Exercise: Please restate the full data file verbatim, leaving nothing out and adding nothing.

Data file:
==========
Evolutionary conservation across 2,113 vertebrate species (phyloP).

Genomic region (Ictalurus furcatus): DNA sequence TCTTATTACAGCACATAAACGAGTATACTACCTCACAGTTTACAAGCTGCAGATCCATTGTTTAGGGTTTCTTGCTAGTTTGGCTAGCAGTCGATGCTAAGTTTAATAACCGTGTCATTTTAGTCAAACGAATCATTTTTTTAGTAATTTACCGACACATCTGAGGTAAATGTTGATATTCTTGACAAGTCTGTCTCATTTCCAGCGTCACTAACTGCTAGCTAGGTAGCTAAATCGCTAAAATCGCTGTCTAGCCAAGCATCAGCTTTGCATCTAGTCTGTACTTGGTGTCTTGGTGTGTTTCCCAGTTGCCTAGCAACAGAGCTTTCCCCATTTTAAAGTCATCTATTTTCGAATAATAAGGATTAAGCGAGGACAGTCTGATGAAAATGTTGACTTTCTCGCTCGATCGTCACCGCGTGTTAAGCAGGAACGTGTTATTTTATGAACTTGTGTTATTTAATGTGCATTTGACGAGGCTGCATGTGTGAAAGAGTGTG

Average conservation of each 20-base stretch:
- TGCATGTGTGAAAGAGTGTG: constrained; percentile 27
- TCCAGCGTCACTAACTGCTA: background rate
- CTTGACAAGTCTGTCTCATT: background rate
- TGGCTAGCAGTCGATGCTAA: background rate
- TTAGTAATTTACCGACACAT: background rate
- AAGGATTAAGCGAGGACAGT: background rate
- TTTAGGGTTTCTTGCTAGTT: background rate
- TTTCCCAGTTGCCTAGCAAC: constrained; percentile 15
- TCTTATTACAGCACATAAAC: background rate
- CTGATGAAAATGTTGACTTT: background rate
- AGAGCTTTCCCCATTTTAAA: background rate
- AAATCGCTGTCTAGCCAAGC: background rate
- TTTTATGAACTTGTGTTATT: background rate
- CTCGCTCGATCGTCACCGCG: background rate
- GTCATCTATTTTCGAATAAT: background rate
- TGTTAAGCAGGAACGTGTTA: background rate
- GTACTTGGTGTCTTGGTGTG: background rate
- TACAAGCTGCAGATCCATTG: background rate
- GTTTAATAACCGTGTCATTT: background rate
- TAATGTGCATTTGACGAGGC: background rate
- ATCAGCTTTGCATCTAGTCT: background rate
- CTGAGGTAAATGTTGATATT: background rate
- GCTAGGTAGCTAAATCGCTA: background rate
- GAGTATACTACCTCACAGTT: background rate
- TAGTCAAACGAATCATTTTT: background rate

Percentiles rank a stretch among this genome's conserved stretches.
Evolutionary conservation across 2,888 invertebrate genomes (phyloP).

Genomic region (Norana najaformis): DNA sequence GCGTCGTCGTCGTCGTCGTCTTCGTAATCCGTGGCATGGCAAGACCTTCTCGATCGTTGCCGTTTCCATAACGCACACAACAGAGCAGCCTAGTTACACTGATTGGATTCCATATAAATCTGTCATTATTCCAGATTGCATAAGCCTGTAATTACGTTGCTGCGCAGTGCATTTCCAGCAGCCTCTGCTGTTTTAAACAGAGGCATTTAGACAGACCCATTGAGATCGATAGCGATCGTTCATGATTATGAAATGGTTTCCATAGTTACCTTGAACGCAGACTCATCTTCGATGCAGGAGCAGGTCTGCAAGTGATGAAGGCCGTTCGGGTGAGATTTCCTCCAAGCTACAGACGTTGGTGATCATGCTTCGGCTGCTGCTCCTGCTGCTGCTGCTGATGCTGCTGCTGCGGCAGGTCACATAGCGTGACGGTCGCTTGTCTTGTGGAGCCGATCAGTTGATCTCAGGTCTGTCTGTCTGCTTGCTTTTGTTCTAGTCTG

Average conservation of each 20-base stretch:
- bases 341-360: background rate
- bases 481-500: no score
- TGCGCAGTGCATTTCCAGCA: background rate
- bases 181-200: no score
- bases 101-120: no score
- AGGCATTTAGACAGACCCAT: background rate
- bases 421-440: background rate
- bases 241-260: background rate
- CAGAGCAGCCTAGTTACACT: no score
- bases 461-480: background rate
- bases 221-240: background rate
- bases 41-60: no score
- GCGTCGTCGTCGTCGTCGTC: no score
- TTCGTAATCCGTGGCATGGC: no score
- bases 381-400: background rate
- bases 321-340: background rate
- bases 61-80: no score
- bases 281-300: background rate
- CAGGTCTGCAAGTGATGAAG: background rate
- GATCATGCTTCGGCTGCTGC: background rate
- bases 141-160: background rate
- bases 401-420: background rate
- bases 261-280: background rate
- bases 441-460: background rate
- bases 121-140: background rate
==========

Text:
Evolutionary conservation across 2,113 vertebrate species (phyloP).

Genomic region (Ictalurus furcatus): DNA sequence TCTTATTACAGCACATAAACGAGTATACTACCTCACAGTTTACAAGCTGCAGATCCATTGTTTAGGGTTTCTTGCTAGTTTGGCTAGCAGTCGATGCTAAGTTTAATAACCGTGTCATTTTAGTCAAACGAATCATTTTTTTAGTAATTTACCGACACATCTGAGGTAAATGTTGATATTCTTGACAAGTCTGTCTCATTTCCAGCGTCACTAACTGCTAGCTAGGTAGCTAAATCGCTAAAATCGCTGTCTAGCCAAGCATCAGCTTTGCATCTAGTCTGTACTTGGTGTCTTGGTGTGTTTCCCAGTTGCCTAGCAACAGAGCTTTCCCCATTTTAAAGTCATCTATTTTCGAATAATAAGGATTAAGCGAGGACAGTCTGATGAAAATGTTGACTTTCTCGCTCGATCGTCACCGCGTGTTAAGCAGGAACGTGTTATTTTATGAACTTGTGTTATTTAATGTGCATTTGACGAGGCTGCATGTGTGAAAGAGTGTG

Average conservation of each 20-base stretch:
- TGCATGTGTGAAAGAGTGTG: constrained; percentile 27
- TCCAGCGTCACTAACTGCTA: background rate
- CTTGACAAGTCTGTCTCATT: background rate
- TGGCTAGCAGTCGATGCTAA: background rate
- TTAGTAATTTACCGACACAT: background rate
- AAGGATTAAGCGAGGACAGT: background rate
- TTTAGGGTTTCTTGCTAGTT: background rate
- TTTCCCAGTTGCCTAGCAAC: constrained; percentile 15
- TCTTATTACAGCACATAAAC: background rate
- CTGATGAAAATGTTGACTTT: background rate
- AGAGCTTTCCCCATTTTAAA: background rate
- AAATCGCTGTCTAGCCAAGC: background rate
- TTTTATGAACTTGTGTTATT: background rate
- CTCGCTCGATCGTCACCGCG: background rate
- GTCATCTATTTTCGAATAAT: background rate
- TGTTAAGCAGGAACGTGTTA: background rate
- GTACTTGGTGTCTTGGTGTG: background rate
- TACAAGCTGCAGATCCATTG: background rate
- GTTTAATAACCGTGTCATTT: background rate
- TAATGTGCATTTGACGAGGC: background rate
- ATCAGCTTTGCATCTAGTCT: background rate
- CTGAGGTAAATGTTGATATT: background rate
- GCTAGGTAGCTAAATCGCTA: background rate
- GAGTATACTACCTCACAGTT: background rate
- TAGTCAAACGAATCATTTTT: background rate

Percentiles rank a stretch among this genome's conserved stretches.
Evolutionary conservation across 2,888 invertebrate genomes (phyloP).

Genomic region (Norana najaformis): DNA sequence GCGTCGTCGTCGTCGTCGTCTTCGTAATCCGTGGCATGGCAAGACCTTCTCGATCGTTGCCGTTTCCATAACGCACACAACAGAGCAGCCTAGTTACACTGATTGGATTCCATATAAATCTGTCATTATTCCAGATTGCATAAGCCTGTAATTACGTTGCTGCGCAGTGCATTTCCAGCAGCCTCTGCTGTTTTAAACAGAGGCATTTAGACAGACCCATTGAGATCGATAGCGATCGTTCATGATTATGAAATGGTTTCCATAGTTACCTTGAACGCAGACTCATCTTCGATGCAGGAGCAGGTCTGCAAGTGATGAAGGCCGTTCGGGTGAGATTTCCTCCAAGCTACAGACGTTGGTGATCATGCTTCGGCTGCTGCTCCTGCTGCTGCTGCTGATGCTGCTGCTGCGGCAGGTCACATAGCGTGACGGTCGCTTGTCTTGTGGAGCCGATCAGTTGATCTCAGGTCTGTCTGTCTGCTTGCTTTTGTTCTAGTCTG

Average conservation of each 20-base stretch:
- bases 341-360: background rate
- bases 481-500: no score
- TGCGCAGTGCATTTCCAGCA: background rate
- bases 181-200: no score
- bases 101-120: no score
- AGGCATTTAGACAGACCCAT: background rate
- bases 421-440: background rate
- bases 241-260: background rate
- CAGAGCAGCCTAGTTACACT: no score
- bases 461-480: background rate
- bases 221-240: background rate
- bases 41-60: no score
- GCGTCGTCGTCGTCGTCGTC: no score
- TTCGTAATCCGTGGCATGGC: no score
- bases 381-400: background rate
- bases 321-340: background rate
- bases 61-80: no score
- bases 281-300: background rate
- CAGGTCTGCAAGTGATGAAG: background rate
- GATCATGCTTCGGCTGCTGC: background rate
- bases 141-160: background rate
- bases 401-420: background rate
- bases 261-280: background rate
- bases 441-460: background rate
- bases 121-140: background rate